Recycline Razors Made from Yogurt Cups

blue_razor.jpg

The “Preserve” plastic razors are made from 100% recycled plastics (in the handle), 65% of which is harvested from old Stonyfield Farm yogurt cups. If your local recycler takes #5 plastics you can drop it off there when you’re done with it; otherwise Recycline, the manufacturer, will provide you with a postage-paid mailer with which to return the razor.

A four-pack of razors costs $7.25 from the Preserve store, which isn’t too bad for disposable razors. Better, you can also just buy replacement blades from Preserve. That would obviously be the most conservative tack.

Product Page [Recycline.com via Shaving Stuff]

This entry was posted in hygiene, razors, recycling and tagged . Bookmark the permalink.

10 Responses to Recycline Razors Made from Yogurt Cups

  1. Anonymous says:

    Ditto. I tried these, they are not good. Gave up after the first shave attempt.. blades are just terrible. shame cause they are so much cheaper than the big brands. :'(

  2. jonathanpeterson says:

    I’m feeling a lot of cognitive dissonance over a disposable product made from 100% recycled plastic.

    Wouldn’t it be preferable to NOT buy disposable razors to begin with?

    • Joel Johnson says:

      Jonathan, you are correct: it would be most optimal to not buy disposable razors at all. But for some they are preferable, so better these than something else! (Or so if they weren’t so crap, as others have attested.)

  3. Nixar says:

    Mailing used products has got to be the most inefficient way to deal with waste. It’s just mind-boggingly stupid.

  4. Lamnidae says:

    I’ve got a toothbrush from these guys and echo the comments that it’s functionally deficient. The head is too small, the forward bend of the handle awkward , and the neck itself is far too flexible. On the other hand, I love the mission. I hope these guys iron out the kinks.

  5. Anonymous says:

    Although the idea of the recycled cartridges is good–why on earth would anyone buy a disposable razor to begin with? Is it that much of a nuisance to swap out a blade? A good razor handle can last you a lifetime–with your only purchase thereafter being the blades…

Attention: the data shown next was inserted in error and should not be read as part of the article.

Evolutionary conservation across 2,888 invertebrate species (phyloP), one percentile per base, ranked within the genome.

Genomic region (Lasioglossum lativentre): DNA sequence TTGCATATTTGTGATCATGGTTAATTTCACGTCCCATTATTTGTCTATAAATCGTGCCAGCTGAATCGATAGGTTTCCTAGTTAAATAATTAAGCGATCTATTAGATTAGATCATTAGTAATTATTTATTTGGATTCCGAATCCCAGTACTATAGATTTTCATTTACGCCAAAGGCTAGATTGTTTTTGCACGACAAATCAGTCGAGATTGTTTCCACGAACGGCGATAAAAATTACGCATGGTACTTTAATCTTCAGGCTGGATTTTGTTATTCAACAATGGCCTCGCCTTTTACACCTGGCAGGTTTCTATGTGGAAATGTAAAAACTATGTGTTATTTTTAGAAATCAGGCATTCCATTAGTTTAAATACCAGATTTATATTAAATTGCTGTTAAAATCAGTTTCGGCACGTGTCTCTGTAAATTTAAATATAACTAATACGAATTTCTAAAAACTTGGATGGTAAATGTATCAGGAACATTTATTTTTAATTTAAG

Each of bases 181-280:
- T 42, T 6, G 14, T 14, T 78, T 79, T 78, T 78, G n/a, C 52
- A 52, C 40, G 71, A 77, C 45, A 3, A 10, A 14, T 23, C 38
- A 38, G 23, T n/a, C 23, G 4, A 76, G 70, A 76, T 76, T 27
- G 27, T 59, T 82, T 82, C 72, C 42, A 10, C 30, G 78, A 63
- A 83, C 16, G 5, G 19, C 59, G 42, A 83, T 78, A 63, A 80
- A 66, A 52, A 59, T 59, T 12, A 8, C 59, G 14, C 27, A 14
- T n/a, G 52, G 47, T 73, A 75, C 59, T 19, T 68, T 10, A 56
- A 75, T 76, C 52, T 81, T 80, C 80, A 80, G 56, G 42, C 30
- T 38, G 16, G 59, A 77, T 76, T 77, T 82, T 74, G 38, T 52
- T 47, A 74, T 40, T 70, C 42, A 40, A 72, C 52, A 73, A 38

6. Xenu says:

    Would it be possible to recycle the oil on my face into a new razor?

  7. knifie_sp00nie says:

    You could have almost zero waste and no recycling if you used a straight razor. I switched a year ago and like it much better than any multi-blade razor.

    It takes a bit of practice and has a higher up-front cost, but a single blade will last a lifetime. It’s much harder to cut yourself than hollywood portrays.

  8. Anonymous says:

    Having tried these Preserve razors, I have to say I was disappointed. Unlike most modern razors with disposable blades, the blades on the Preserve don’t have a water flow-through space behind the blades. Thus, after only a few swipes they become clogged with hair behind the blade and stop working well. When you try to rinse them with water, the water can’t flow around the blades and through the back, so they remain clogged. I tried folding some paper and running it in between the blades, but that starts dulling them. It may be a simple design flaw but, as I said, disappointing. I hope Preserve either fixes the problem or a better competitor comes to market.

  9. Scuba SM says:

    Along the same lines as Knifie Spoone, I switched to a double-edge safety razor a while ago. It has a learning curve similar to the single blade razor. One blade for that lasts a week, and can then be discarded/recycled.

    Beyond the razor, another way to be slightly greener would be to change your shaving cream. I use a cake soap with a brush. The cake comes in a recyclable cardboard box. That’s it for packaging. Additionally, there are no propellants from a can.

    On top of all that, I look forward to my shave every morning!

Leave a Reply

Your email address will not be published. Required fields are marked *

You may use these HTML tags and attributes: <a href="" title=""> <abbr title=""> <acronym title=""> <b> <blockquote cite=""> <cite> <code> <del datetime=""> <em> <i> <q cite=""> <strike> <strong>

 

More BB

Boing Boing Video

Flickr Pool

Digg

Wikipedia

Advertise

Displays ads via FM Tech

RSS and Email

This work is licensed under a Creative Commons License permitting non-commercial sharing with attribution. Boing Boing is a trademark of Happy Mutants LLC in the United States and other countries.

FM Tech